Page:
I’ve played a bit more with express key configuration. The Dial has a menu of 5 items which unfortunately don’t include “act like the scroll wheel on a mouse”. Default is zoom in/out, but I changed it to PageUp/Down (next best thing to the scroll wheel).

For the bottom 2 buttons, default is Ctrl +/-. See why I changed the dial? However, in Krita, Ctrl+ didn’t zoom, so I changed it to Ctrl= which works fine.

The top button defaults to Alt, but otherwise I can’t program modifier keys stand-alone. I can program mod+click, which is the main reason I’d want the modifier anyway. Oddly, nothing appears in the input field when I do this, but it saves the result. Why is this important? Because while working with the stylus, mainly for painting but with the occasional need to open files, I can do ctrl+click or shift+click to select multiple files. Also, with the Shift+Click in conjunction with that Alt button, I can move a row in libreoffice-calc. It’s awkward, but it works.

There are undo and redo presets that have no effect, so I added my own Ctrl+Z which is undo in most programs, and for now at least I’m not worried about redo, but I need Esc to get out of things I get into accidentally (because I don’t know these programs very well yet). For some reason, the input box won’t sense Meta or Tab, and the preset Alt won’t work with the dial, i.e., I can’t input Alt+PageUp with that combination. If I could, I’d set that as a shortcut to change desktop. Instead, I set a button to Ctrl+Z, because I use that combo for the cube (way more natural than KDE’s default F11), so that’s my way of changing desktops with the stylus. So my net layout is as follows:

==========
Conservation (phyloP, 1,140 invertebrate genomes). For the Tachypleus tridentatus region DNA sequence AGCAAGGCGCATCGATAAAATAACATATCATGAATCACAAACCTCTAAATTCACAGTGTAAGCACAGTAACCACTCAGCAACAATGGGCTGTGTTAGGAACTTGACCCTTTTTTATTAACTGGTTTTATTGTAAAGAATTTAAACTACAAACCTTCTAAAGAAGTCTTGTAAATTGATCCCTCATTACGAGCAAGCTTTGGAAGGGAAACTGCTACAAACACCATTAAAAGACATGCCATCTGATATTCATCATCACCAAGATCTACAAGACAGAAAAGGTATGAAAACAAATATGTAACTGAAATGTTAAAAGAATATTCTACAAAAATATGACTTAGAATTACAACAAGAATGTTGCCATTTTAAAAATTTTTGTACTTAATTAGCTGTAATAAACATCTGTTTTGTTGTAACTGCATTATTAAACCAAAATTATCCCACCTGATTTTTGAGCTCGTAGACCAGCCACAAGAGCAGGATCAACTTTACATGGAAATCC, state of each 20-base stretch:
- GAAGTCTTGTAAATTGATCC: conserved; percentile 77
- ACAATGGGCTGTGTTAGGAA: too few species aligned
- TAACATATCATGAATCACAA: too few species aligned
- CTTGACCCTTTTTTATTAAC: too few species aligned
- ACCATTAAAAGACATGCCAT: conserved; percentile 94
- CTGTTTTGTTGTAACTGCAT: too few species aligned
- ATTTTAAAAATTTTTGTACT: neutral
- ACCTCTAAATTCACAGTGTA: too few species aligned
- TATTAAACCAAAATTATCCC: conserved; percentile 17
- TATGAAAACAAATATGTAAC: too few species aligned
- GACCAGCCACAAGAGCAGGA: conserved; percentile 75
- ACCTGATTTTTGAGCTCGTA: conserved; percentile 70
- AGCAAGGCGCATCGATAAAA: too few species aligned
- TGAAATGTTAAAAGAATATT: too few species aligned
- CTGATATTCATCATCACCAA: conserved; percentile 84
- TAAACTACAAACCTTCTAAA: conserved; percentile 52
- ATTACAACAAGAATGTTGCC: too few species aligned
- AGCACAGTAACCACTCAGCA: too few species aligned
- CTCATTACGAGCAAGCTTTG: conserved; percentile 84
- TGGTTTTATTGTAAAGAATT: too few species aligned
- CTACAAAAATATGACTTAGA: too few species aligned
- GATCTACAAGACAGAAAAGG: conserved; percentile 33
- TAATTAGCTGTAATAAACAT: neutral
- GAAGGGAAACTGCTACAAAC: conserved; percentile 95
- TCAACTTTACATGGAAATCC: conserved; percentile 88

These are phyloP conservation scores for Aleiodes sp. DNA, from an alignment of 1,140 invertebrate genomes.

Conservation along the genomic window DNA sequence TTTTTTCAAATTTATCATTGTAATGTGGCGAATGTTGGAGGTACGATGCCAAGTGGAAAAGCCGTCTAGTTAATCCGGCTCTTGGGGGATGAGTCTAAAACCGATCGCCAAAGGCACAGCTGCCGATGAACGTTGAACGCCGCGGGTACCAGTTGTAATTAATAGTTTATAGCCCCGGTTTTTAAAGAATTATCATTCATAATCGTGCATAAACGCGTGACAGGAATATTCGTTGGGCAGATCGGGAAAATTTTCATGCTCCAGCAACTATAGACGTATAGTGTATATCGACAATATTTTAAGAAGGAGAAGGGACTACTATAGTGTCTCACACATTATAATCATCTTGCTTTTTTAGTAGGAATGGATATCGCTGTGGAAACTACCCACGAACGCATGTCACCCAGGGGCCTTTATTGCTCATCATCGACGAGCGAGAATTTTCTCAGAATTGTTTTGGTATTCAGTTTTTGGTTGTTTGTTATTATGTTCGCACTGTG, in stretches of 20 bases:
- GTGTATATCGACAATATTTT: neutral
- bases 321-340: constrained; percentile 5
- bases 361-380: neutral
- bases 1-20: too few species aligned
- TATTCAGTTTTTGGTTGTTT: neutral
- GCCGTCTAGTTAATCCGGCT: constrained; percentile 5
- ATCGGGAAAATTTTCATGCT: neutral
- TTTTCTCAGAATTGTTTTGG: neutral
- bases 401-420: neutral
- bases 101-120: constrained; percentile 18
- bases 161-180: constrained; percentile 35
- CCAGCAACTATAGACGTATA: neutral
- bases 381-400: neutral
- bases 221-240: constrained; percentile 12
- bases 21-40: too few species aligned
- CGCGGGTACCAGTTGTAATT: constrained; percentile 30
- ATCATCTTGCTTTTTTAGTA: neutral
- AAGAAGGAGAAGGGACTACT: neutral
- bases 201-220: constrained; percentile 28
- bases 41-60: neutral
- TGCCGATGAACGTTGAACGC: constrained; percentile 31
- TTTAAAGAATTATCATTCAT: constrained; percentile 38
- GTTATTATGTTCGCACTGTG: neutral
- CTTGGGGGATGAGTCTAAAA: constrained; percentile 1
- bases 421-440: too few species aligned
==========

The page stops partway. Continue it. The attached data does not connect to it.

K1: [Alt] preset works in conjunction with the next two:
K2: Ctrl+click
K3: Shift+click
K4: Esc
Dial: PageUp/Down to scroll in apps that support that
K5: Ctrl+Z for undo
K6: Alt+Z for desktop switching with cube
K7: Ctrl+= for zoom in (that is, Ctrl+Shift+Plus)
K8: Ctrl± for zoom out

These settings are saved for all users, which is fine because I’m the only user on this computer. If there were more users, I’d need multiple copies of the driver, launched from different folders, or I’d have to figure out which file holds the configuration and write a fancy command in the desktop file to swap it in and out.

kcron, which is to say KDE’s task scheduler in system settings, fails to launch the thing, so if I get too annoyed with the password requirement, I’ll have to learn to work with cron tables directly.

The included stand to hold the pen is - oh hey, the forum software bleeped the fairly mild derogatory word I wrote here. However, I’m quite pleased with a bit of velcro tape. The stand for the tablet itself works okay, with a shallow angle, but you can use the thing in your lap. A better stand is available (ac18) but costs $50.

PS: I also have Win10 in a vbox. All the best free drawing app in windows land come from linux, so I really didn’t have any different choices except sketchbook which only supports wacom even in windows. I installed mypaint just to test the tilt function, and actually I was underwhelmed. Yeah, you can tilt the brush to make a wider line. Or, you can press harder. Or, you can select a bigger brush tool. I figured I could use any brush for calligraphy, but that didn’t work because tilt makes thick vs. thin lines 90° off of where I’d expect for calligraphy. Tilting the pen in another direction while trying to make fancy letters is really uncomfortable, so now I figure I’d have been fine with one of last year’s models, which the linux driver also supports, like the artist pro 16 (which comes with that better stand) or 22 if I wanted more real estate. Actually, I think I’d have still gone for this size, fits nicely in the bag with my 17" laptop.